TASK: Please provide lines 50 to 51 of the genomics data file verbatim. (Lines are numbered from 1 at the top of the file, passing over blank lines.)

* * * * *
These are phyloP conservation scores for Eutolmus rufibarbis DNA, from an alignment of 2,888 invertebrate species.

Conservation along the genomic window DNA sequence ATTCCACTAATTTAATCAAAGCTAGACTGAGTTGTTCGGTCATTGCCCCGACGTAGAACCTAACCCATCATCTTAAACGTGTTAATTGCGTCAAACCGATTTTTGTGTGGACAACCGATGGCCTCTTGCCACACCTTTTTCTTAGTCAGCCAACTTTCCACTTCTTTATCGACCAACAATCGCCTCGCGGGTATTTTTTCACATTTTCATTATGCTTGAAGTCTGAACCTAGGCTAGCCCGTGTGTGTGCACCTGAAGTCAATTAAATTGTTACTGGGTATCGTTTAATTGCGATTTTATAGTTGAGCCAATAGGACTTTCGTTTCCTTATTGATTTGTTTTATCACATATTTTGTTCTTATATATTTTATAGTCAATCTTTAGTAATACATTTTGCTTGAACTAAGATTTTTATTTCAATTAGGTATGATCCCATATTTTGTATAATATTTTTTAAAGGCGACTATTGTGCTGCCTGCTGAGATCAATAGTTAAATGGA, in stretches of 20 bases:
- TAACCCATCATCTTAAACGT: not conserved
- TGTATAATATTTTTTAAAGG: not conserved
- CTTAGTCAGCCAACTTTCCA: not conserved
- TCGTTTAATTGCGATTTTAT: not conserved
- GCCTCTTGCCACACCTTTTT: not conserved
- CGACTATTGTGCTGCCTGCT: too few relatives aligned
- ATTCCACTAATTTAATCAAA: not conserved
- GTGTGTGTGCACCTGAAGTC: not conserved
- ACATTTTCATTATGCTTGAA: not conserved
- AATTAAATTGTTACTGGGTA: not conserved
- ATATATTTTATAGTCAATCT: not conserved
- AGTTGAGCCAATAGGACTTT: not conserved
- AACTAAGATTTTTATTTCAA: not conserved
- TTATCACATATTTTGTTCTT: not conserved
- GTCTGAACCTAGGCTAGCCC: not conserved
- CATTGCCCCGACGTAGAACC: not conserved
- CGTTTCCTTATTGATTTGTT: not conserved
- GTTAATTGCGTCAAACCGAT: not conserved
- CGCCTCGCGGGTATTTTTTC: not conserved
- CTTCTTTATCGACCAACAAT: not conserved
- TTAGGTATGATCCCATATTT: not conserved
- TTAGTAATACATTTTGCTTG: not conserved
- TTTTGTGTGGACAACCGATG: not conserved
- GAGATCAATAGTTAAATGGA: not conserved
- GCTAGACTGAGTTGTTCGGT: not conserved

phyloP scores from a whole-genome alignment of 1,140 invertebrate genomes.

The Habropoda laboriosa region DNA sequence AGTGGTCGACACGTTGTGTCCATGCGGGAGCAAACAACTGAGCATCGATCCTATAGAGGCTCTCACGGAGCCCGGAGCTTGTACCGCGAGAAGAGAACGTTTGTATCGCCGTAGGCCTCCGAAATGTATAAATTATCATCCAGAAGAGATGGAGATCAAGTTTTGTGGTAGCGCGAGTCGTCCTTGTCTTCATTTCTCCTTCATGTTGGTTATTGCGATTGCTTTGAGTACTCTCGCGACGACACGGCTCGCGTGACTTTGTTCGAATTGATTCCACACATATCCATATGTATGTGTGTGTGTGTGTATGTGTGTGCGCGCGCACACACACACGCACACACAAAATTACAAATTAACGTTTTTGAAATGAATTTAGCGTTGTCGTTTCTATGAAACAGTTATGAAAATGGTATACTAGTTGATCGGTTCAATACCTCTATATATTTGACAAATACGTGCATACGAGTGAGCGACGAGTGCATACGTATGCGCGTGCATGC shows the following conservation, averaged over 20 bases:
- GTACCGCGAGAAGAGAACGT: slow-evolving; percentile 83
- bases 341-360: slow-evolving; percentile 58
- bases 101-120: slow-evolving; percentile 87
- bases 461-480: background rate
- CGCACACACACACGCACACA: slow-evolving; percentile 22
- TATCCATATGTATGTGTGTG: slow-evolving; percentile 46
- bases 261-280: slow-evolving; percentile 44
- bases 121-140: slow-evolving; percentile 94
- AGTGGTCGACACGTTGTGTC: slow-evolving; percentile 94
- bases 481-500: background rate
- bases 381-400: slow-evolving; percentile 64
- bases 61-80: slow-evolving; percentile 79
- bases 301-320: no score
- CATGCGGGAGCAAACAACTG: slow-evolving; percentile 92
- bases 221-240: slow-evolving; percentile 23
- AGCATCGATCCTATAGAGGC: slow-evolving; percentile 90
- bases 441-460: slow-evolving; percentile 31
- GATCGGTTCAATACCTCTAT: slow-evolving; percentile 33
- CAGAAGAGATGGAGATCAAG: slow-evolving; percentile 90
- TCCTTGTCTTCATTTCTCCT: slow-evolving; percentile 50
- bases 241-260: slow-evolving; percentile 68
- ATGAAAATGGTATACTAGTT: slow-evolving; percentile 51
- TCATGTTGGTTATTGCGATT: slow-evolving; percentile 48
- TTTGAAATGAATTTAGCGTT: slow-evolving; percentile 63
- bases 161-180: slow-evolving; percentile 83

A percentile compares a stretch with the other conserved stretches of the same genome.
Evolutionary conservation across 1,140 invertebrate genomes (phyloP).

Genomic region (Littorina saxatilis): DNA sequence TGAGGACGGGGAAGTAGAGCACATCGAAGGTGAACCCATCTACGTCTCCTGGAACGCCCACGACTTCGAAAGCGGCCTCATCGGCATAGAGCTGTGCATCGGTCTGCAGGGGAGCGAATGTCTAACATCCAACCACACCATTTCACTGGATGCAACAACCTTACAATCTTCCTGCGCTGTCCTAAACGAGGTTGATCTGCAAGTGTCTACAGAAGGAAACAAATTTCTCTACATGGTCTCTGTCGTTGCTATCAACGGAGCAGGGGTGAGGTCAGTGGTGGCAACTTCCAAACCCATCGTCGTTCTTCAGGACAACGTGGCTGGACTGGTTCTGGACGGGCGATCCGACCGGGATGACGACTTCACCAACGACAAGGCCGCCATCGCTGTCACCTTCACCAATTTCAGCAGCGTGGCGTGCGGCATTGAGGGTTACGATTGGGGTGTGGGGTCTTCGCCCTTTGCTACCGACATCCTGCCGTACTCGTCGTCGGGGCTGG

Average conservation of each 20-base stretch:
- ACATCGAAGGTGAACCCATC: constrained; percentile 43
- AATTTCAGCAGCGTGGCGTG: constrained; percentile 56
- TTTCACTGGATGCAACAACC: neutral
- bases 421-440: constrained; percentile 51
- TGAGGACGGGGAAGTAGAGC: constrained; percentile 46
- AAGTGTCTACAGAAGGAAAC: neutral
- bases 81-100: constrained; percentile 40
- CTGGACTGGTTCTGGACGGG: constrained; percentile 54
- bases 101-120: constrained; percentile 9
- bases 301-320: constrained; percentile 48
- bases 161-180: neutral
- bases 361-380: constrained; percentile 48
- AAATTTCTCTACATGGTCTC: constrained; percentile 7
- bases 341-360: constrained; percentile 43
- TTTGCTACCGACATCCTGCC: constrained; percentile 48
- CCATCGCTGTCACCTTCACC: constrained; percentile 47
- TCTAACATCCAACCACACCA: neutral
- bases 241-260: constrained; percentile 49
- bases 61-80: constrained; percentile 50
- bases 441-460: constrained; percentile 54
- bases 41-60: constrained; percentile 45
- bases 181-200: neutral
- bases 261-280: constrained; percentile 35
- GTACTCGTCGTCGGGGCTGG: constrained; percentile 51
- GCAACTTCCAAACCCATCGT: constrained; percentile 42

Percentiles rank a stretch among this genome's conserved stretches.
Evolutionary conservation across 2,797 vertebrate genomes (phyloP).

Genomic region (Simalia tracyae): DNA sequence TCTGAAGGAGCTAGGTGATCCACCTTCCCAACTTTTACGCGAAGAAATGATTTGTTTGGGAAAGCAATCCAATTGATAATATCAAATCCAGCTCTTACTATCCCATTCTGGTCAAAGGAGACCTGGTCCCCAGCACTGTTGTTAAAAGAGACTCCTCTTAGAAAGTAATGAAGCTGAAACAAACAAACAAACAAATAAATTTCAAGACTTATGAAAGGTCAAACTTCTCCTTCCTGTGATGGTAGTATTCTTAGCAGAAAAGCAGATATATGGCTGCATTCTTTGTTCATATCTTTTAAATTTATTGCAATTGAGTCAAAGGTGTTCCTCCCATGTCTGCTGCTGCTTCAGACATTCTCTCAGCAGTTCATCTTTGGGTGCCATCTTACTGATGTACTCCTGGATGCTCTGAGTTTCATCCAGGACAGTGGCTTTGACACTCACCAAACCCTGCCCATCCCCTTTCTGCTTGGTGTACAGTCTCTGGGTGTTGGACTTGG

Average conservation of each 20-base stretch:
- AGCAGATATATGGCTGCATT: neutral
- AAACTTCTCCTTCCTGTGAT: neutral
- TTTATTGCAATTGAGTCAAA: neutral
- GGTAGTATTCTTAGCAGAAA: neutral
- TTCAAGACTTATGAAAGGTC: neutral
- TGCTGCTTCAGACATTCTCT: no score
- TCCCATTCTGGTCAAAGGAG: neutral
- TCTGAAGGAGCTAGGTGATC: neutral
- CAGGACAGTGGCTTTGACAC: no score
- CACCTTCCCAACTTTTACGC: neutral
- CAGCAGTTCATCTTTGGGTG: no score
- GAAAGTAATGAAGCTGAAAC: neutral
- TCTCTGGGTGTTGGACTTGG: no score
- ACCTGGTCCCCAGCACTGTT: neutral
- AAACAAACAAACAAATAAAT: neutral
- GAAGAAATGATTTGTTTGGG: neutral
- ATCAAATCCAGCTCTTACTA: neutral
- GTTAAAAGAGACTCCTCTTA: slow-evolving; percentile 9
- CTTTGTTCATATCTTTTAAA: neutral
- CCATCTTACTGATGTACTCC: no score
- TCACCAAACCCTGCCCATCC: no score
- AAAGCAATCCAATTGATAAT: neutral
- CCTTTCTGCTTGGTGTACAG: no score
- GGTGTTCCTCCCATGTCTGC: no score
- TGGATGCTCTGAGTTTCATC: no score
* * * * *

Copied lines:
- bases 241-260: slow-evolving; percentile 68
- ATGAAAATGGTATACTAGTT: slow-evolving; percentile 51